• When Someone is Sick at Home

     

    When to wear a mask or gloves

     

     The person who is sick

    · The person who is sick should wear a mask when they are around other people at home and out (including before they enter a doctor’s office).

    · Masks should not be placed on young children under age 2, anyone who has trouble breathing, or is not able to remove the covering without help.

     

    Caregiver

    · Put on a mask and ask the sick person to put on a mask before entering the room.

    · Wear gloves when you touch or have contact with the sick person’s blood, stool, or body fluids, such as saliva, mucus, vomit, and urine. Throw out gloves into a lined trash can and wash your hands right away.

     

    Clean your hands often

    · Wash hands: Wash your hands often with soap and water for at least 20 seconds. Tell everyone in the home to do the same, especially after being near the person who is sick.

    · Hand sanitizer: If soap and water are not readily available, use a hand sanitizer that contains at least 60% alcohol. Cover all surfaces of your hands and rub them together until they feel dry.

    · Hands off: Avoid touching your eyes, nose, and mouth with unwashed hands.

     

    Food

    · Stay separated: The person who is sick should eat (or be fed) in their room if possible.

    · Wash dishes and utensils using disposable gloves and hot water: Handle any used dishes, cups/glasses, or silverware with gloves. Wash them with soap and hot water or in a dishwasher. · Clean hands after taking off gloves or handling used items.

     

    Clean and then disinfect

    · Clean and disinfect “high-touch” surfaces and items every day: This includes tables, doorknobs, light switches, handles, desks, toilets, faucets, sinks, and electronics.

    · Clean the area or item with soap and water if it is dirty. Then, use a household disinfectant.

    •  Be sure to follow the instructions on the label to ensure safe and effective use of the product. o Most household disinfectants should be effective. See a list of EPA-registered disinfectants.
    •  To clean electronics, follow the manufacturer’s instructions for all cleaning and disinfection.

     

    Bedroom and bathroom

    Keep separate bedroom and bathroom for a person who is sick (if possible).

    · The person who is sick should stay separated from other people in the home (as much as possible).

    · If you have a separate bedroom and bathroom: Wear disposable gloves and only clean the area around the person who is sick when needed, such as when the area is soiled, or have them do it, if possible.

    · If shared bathroom: The person who is sick should clean and disinfect after each use. If this is not possible, the caregiver should wait as long as possible before cleaning and disinfecting.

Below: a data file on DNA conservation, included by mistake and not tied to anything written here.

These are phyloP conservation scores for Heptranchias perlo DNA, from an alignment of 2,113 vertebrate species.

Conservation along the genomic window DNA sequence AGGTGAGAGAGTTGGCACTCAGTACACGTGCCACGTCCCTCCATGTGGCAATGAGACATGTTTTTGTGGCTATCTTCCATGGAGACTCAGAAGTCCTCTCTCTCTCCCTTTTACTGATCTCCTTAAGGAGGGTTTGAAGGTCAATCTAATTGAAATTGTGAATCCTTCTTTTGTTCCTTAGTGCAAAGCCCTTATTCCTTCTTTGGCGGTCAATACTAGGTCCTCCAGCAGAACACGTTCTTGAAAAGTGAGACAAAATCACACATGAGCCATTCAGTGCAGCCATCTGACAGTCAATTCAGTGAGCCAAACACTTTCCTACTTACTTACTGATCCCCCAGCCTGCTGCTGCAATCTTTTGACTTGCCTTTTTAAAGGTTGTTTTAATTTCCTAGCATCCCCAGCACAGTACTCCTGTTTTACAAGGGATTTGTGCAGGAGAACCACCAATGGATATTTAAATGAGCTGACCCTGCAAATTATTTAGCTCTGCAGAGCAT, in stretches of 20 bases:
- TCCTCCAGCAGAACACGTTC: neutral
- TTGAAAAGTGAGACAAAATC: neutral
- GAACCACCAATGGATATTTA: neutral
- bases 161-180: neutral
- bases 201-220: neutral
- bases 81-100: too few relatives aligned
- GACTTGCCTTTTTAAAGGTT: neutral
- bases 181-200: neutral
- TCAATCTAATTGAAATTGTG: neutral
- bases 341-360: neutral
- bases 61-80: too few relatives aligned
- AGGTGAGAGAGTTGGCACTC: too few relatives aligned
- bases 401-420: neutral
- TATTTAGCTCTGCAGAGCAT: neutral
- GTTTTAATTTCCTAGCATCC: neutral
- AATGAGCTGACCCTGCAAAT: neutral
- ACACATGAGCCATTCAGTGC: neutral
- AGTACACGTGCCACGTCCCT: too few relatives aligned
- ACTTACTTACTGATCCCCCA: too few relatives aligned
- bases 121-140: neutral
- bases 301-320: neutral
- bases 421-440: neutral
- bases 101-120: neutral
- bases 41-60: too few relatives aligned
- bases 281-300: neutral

· Use the exhaust fan each time the caregiver or sick family member uses the bathroom whether shared or not.

     

    Trash

    · Dedicated, lined trash can: If possible, dedicate a lined trash can for the person who is sick. Use disposable gloves when removing garbage bags, and handling and disposing of trash. Wash hands immediately afterwards.

     

    Laundry

    For clothing, towels, linens and other items.

    · Launder items according to the manufacturer’s instructions. Use the warmest appropriate water setting and dry items completely.

    · Wear disposable gloves when handling dirty laundry from a person who is sick.

    · Dirty laundry from a person who is sick can be washed with other people’s items.

    · Do not shake dirty laundry.

    · Clean and disinfect clothes hampers according to guidance above for surfaces.

    · Remove gloves, and wash hands right away.

     

    *Remember that if you do not have disposable gloves, thoroughly wash your hands after each task listed above.

     

    *Anyone caring for someone with Covid-19 who cannot be isolated within the house, will be considered a close contact of that family member and have an extended quarantine. SCENARIO: A family member tests positive on 11/1/20, their isolation is until 11/11/20. The Caregiver quarantine starts 11/12/20 and goes until 11/26/20. They can leave the house on 11/27/20 as long as no symptoms of Covid are present. There is no need to test while in quarantine unless someone develops symptoms. If someone wants to test for peace of mind, the best time to test is on day 10-14 of the quarantine time period if they have no symptoms. If anyone develops symptoms of Covid, they should test as soon as possible and quarantine at home, away from others, until results are known. Information, unless asterisked, is taken from the CDC

     

    https://www.cdc.gov/coronavirus/2019-ncov/prevent-getting-sick/disinfecting-your-home.html

    https://www.cdc.gov/coronavirus/2019-ncov/if-you-are-sick/care-for-someone.html